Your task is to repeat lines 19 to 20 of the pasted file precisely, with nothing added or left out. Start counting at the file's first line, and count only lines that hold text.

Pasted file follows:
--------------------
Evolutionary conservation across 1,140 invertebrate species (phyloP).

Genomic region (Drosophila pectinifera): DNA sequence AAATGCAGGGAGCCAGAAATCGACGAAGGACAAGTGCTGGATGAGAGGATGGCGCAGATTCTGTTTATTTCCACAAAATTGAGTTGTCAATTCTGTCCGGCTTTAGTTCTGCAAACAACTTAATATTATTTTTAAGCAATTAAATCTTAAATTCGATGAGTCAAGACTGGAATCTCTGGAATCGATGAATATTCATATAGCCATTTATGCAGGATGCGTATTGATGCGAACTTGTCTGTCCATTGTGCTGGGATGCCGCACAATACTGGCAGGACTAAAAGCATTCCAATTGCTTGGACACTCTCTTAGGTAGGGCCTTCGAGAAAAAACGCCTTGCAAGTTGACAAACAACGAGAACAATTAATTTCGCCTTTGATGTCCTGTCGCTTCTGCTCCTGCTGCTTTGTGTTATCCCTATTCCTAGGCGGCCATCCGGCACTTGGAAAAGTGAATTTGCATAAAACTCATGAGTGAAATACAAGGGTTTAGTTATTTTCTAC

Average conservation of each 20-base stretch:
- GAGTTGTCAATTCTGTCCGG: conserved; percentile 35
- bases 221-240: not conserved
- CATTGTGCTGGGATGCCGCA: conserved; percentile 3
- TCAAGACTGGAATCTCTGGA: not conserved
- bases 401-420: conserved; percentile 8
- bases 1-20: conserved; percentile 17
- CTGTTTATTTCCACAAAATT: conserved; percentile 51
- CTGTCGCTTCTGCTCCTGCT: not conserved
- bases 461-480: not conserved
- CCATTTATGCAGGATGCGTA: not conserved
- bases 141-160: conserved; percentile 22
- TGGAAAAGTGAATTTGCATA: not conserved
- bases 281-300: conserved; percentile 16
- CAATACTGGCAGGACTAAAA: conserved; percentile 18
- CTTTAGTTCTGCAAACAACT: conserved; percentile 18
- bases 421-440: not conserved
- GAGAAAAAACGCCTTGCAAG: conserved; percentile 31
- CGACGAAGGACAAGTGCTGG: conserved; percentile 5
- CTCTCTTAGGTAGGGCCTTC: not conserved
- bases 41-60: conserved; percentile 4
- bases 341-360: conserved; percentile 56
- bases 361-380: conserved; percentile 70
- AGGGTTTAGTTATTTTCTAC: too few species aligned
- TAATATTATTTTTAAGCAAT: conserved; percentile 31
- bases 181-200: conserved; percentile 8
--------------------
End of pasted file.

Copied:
- bases 421-440: not conserved
- GAGAAAAAACGCCTTGCAAG: conserved; percentile 31